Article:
This is part of the reason that deforestation and land-use changes currently generate between 8 and 20 percent of total global CO2 emissions, running second only to fossil fuel combustion.

“Mangroves store the equivalent to roughly [two and a half times] the annual global CO2 emissions,” Quarto said. “And upper-end estimates of the amount of annual global emissions resulting from the loss of mangroves are 159 million tons of CO2.”

If current deforestation and sea level increase trends continue — and there is nothing to indicate they will not — most of the carbon stored in mangroves, along with their ability to sequester more in the future, will be released back into the atmosphere, as they are likely be gone completely by 2100.

What Is to Be Done?

However, Quarto isn’t losing hope: He encourages people to support MAP and other mangrove preservation projects, both directly and indirectly. An important “indirect” tactic: simply reducing your consumption of imported shrimp, given that shrimp aquaculture is one of the leading causes of the loss of mangroves.

“Farmed shrimp in the global South results in massive mangrove loss, and trawled shrimp from these same nations is cause of terrible marine habitat damage and immense fish by-catch problems, all of which hurts the local communities as well as the mangroves,” Quarto explained.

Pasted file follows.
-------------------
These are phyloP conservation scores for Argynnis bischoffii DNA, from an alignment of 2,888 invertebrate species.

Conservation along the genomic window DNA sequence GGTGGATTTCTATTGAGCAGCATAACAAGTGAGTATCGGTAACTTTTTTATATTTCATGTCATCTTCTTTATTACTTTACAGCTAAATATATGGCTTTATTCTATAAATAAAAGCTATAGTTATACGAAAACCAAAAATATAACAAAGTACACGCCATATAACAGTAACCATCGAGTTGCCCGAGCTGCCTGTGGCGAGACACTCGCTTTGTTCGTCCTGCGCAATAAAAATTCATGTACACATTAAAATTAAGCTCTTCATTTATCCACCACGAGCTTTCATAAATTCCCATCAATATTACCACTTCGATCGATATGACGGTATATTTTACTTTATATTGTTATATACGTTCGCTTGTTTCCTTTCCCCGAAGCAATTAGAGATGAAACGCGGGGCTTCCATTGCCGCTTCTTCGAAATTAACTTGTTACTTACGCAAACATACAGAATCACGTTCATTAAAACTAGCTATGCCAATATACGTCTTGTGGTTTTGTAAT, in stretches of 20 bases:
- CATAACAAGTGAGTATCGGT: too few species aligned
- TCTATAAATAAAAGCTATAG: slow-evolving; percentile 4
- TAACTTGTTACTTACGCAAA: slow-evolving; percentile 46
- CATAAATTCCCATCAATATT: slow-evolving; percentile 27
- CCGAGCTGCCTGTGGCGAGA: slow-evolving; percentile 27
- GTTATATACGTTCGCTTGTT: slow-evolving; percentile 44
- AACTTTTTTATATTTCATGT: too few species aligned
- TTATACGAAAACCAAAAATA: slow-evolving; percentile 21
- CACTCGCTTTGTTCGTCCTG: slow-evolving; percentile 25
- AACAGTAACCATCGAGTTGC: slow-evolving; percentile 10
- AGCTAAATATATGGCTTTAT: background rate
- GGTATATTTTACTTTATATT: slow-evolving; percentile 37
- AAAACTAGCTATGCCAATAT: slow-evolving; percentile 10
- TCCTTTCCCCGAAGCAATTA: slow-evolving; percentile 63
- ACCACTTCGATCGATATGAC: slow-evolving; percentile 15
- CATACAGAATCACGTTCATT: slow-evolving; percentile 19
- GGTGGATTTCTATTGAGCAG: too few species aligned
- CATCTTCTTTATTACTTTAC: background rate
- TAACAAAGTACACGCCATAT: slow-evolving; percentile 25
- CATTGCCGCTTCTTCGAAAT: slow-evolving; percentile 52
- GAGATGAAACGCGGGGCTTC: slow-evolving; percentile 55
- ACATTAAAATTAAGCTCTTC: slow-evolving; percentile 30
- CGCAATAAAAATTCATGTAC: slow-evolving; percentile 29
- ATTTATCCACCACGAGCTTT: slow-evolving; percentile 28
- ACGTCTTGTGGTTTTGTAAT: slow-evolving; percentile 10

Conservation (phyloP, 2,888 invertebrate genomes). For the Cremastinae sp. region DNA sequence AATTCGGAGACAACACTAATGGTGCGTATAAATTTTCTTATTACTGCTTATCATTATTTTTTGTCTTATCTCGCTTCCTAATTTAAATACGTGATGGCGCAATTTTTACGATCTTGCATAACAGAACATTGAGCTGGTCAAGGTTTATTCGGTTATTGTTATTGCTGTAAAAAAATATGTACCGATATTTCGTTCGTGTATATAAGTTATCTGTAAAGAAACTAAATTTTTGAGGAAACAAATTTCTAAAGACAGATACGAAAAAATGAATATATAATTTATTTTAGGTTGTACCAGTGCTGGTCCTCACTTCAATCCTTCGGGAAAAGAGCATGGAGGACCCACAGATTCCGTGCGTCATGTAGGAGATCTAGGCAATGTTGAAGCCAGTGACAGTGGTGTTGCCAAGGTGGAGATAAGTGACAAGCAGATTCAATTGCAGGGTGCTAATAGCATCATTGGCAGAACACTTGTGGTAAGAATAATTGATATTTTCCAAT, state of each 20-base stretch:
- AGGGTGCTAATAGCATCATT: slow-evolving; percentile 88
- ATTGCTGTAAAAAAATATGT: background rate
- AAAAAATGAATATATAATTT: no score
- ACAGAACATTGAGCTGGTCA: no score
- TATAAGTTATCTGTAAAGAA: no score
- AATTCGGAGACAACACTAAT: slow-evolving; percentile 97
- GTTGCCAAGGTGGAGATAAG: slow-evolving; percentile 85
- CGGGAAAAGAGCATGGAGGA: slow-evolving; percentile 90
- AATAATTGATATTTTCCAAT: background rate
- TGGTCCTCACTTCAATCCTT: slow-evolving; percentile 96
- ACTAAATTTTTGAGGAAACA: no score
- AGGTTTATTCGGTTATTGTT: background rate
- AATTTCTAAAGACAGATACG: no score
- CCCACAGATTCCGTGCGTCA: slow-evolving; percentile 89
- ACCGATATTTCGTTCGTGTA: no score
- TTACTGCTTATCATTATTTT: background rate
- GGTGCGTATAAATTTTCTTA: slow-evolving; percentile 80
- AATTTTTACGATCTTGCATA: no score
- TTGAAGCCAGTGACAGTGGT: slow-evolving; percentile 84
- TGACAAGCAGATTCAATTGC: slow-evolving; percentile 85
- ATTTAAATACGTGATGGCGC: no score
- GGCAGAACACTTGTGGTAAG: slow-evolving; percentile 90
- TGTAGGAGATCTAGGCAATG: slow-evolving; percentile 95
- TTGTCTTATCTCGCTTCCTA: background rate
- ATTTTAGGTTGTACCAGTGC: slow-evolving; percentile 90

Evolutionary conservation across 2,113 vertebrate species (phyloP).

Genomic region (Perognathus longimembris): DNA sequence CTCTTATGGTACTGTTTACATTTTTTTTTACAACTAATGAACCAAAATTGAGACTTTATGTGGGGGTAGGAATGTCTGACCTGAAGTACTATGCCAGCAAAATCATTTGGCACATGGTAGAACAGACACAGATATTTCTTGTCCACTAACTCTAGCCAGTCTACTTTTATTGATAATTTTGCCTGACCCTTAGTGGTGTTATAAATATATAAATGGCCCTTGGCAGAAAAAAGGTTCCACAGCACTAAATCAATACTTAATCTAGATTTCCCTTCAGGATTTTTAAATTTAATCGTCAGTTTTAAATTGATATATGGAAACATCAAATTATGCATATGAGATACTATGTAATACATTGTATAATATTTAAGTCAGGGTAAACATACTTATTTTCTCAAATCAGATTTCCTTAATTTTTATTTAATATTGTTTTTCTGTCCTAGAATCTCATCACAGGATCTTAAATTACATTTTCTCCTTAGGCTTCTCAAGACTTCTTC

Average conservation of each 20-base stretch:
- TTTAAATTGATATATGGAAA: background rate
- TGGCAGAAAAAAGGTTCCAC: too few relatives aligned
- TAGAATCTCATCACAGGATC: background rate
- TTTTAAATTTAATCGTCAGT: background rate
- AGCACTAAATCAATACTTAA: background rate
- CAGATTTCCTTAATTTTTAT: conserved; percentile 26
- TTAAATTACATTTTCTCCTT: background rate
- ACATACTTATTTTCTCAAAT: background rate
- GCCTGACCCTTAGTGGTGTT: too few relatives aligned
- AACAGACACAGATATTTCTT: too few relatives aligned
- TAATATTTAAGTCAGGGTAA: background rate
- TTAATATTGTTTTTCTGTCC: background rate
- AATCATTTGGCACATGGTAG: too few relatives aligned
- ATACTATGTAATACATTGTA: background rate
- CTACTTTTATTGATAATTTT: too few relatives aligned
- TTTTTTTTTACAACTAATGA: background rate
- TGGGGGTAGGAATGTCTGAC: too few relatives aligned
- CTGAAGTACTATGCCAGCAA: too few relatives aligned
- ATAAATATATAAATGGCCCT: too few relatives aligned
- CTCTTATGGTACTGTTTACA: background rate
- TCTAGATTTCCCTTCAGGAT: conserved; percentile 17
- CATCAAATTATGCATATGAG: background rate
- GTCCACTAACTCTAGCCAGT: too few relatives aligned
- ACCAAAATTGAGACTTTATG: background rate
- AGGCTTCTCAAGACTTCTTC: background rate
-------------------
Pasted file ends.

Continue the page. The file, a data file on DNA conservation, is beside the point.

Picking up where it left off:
Local communities are a cornerstone of Quarto’s approach to fighting the destruction of the mangroves. What sets MAP apart from other groups that engage in mangrove preservation, like the Clinton and Bush-led projects, is that MAP works in partnership with local communities in the preservation process, as well as in conservation.

“MAP works more at the grassroots, often partnering with community-based NGOs on projects,” Quarto explained. “I think this more close connection with the local coastal communities sets MAP apart from the mainstream environmental groups such as MFF, IUCN and Wetlands International that also work on mangrove issues.”

Pisit Charnsnah, Quarto’s old friend and co-founder of MAP, told him in 1992: “Mangroves sustain the people who sustain the mangroves.”

With the global ACD crisis mounting, the mangroves’ function as carbon sequestering areas makes them more important than ever — and shows why they must not only be preserved, but given room to expand and flourish.